Delaware mineralogical society

A Delaware 501(c)(3) non-profit earth-science educational organization


 Fossil Forum: Belemnites  
"Belemnites are coming!!" by Ken Casey

Belemnites Article
Article Contributors
Photo & Graphics Credits
Suggested Reading
Invitation to Members
Future Fossil Forums
belemnite_p1.gif (6577 bytes)Belemnoidea (artist's conception) belemnites_cochise.bmp (704694 bytes)
Belemnite fossils

What are Belemnites?...
...They lived and are now the Official State Fossil of Delaware!

Artwork courtesy of
ABC, BBC ©1999
Photo by and courtesy of R. Weller, Cochise College ©2006


     Welcome to a new format for fossils--the DMS "Fossil Forum"!  In our second installment,
we are connecting the fossil past with this year's DMS educational outreach program at our own
clubhouse: The Greenbank Mill!

     Today, we will be exploring our state's Official State Fossil: Belemnites.  Found around the
world as the remnants of ancient sea creatures, our local favorite is Belemnitella americana.


     Welcome to our second Fossil Forum! 

     This month, our journey takes us into geologic time: the past.  We are investigating a swimming
creature, whose fossil remains are easy to recognize: Belemnites Enjoy!

Myths_Belemnite_ani.gif (43679 bytes) cuttle.gif (64933 bytes) squid_c.jpg (5823 bytes)
Ancient Belemnoides Modern day descendant: The Cuttlefish
(Courtesy of Sarah Vandervlugt ©1998)
Ancient and squidlike, Belemnoides
(From j & h paleoscience
and OZ Fossils)

Belemnites are Coming!!

     What exactly are "belemnites"?  Well, as you can see from the comparison pictures above, they are
and were living sea creatures.  As they maintained only one boney structure, the "rostrum" (or "guard"),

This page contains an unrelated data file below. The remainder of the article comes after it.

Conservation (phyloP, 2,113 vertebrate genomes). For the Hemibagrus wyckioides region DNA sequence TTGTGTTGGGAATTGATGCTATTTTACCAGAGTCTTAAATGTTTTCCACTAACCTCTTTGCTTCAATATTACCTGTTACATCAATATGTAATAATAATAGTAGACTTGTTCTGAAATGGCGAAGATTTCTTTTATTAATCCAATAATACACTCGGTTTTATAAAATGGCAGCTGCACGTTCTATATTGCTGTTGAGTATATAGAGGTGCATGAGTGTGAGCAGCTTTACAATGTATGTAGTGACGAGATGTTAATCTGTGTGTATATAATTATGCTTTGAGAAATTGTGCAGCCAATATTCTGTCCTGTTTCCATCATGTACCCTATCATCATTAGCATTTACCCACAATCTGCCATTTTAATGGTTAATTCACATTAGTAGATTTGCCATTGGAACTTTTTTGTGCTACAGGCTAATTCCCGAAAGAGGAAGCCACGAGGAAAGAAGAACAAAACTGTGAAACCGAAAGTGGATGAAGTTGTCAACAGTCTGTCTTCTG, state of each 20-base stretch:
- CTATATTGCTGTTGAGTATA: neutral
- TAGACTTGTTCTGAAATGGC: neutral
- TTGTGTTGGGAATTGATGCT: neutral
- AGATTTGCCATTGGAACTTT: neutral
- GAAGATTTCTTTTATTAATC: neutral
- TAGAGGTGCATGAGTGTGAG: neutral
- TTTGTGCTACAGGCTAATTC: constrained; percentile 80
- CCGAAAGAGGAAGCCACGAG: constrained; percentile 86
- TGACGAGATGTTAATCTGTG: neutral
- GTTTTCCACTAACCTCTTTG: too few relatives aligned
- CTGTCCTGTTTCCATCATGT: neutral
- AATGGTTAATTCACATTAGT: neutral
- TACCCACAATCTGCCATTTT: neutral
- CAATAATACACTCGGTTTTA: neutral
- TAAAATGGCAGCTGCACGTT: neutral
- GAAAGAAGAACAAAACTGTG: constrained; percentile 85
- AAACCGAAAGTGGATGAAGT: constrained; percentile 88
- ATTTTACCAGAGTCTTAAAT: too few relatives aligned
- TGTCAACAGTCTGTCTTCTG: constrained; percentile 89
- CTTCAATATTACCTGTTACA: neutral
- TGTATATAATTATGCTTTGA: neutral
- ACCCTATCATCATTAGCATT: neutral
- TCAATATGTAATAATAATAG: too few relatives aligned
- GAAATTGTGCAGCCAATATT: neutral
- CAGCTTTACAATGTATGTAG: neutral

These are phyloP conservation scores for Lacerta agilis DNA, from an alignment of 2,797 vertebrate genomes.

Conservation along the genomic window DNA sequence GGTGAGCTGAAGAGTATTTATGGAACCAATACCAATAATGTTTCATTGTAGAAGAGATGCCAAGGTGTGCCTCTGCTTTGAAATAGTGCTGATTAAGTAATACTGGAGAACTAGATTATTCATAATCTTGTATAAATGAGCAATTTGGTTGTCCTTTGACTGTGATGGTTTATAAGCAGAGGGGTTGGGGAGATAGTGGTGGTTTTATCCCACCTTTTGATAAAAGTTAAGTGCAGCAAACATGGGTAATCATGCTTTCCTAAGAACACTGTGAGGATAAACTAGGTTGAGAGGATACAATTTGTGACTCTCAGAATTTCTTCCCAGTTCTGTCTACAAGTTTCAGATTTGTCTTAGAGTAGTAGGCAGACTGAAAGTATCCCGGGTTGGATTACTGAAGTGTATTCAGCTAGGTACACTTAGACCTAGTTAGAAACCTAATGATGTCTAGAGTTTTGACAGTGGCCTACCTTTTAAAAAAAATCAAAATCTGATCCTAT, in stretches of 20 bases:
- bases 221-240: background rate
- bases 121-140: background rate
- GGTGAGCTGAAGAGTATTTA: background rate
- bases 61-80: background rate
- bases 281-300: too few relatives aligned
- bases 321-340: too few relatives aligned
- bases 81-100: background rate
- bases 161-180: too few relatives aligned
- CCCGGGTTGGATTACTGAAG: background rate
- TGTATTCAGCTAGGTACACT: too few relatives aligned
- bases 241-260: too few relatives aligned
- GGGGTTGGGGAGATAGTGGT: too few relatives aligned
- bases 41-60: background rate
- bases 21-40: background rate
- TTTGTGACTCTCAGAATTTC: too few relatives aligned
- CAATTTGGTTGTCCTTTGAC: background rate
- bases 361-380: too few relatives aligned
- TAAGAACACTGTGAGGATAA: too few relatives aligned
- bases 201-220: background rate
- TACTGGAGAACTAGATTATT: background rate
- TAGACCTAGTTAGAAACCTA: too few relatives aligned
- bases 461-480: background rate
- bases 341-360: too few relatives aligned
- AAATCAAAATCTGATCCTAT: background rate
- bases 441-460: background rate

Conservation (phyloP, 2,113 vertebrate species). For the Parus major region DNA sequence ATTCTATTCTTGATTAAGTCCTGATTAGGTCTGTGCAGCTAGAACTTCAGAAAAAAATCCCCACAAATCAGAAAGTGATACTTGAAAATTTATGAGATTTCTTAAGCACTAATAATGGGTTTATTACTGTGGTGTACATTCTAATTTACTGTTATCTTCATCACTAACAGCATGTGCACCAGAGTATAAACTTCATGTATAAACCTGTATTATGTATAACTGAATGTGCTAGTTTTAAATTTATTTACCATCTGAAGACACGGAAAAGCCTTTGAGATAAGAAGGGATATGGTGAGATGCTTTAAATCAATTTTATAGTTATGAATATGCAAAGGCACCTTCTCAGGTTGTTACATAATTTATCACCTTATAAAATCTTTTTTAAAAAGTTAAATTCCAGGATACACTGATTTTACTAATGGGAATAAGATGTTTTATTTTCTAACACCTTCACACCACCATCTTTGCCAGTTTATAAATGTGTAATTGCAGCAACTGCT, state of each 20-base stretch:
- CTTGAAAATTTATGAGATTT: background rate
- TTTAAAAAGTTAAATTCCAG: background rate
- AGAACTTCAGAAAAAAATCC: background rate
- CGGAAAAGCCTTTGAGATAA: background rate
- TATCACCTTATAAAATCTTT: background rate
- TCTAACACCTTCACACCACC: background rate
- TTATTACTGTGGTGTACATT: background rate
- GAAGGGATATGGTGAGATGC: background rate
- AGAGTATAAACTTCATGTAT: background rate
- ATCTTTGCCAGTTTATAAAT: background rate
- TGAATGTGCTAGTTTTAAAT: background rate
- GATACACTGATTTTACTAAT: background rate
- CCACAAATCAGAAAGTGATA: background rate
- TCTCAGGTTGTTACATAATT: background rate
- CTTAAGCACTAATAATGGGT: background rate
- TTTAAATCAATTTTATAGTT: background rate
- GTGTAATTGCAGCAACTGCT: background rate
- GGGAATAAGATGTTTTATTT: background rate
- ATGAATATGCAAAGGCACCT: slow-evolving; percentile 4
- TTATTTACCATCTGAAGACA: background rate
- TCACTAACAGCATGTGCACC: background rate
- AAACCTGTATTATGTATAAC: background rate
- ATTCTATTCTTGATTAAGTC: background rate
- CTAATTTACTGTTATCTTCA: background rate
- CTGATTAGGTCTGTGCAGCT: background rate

it is the only candidate body part prone to fossilization.  While alive, this boney structure served as a
counterweight to the buoyancy of the creature.

     As we see from the cigar-shaped objects at the top of the page, these leftover bits would litter the
shallow paleosea bottom some 70 million years ago to later become diggable fossils.  They now call
the Mount Laurel Formation their home.

     These squidlike Cephalopods combed the sea in search of food for millions of years back in the
Cretaceous.  Today, their descendants, such as the cuttlefish, do the same.   Their modern bone is
used for pet bird care, and in jewelry metal casting.  I've done the latter with much success.

     As you can see, the belemnites were here, came and went, then came back again as fossils for
us to talk about and collect.  Though they traveled in large schools and were prolific, they died out.

Myths_Belemnite_guard.jpg (6838 bytes) IMGP0208.JPG (207215 bytes) belemnites_csu.jpg (81004 bytes)
Belemnite & Guard "bone" Belemnite Model and Fossil
(Photo: Ken Casey from the Sophie Homsey Collection)
Belemnite Fossil
(Mike Viney, CSU)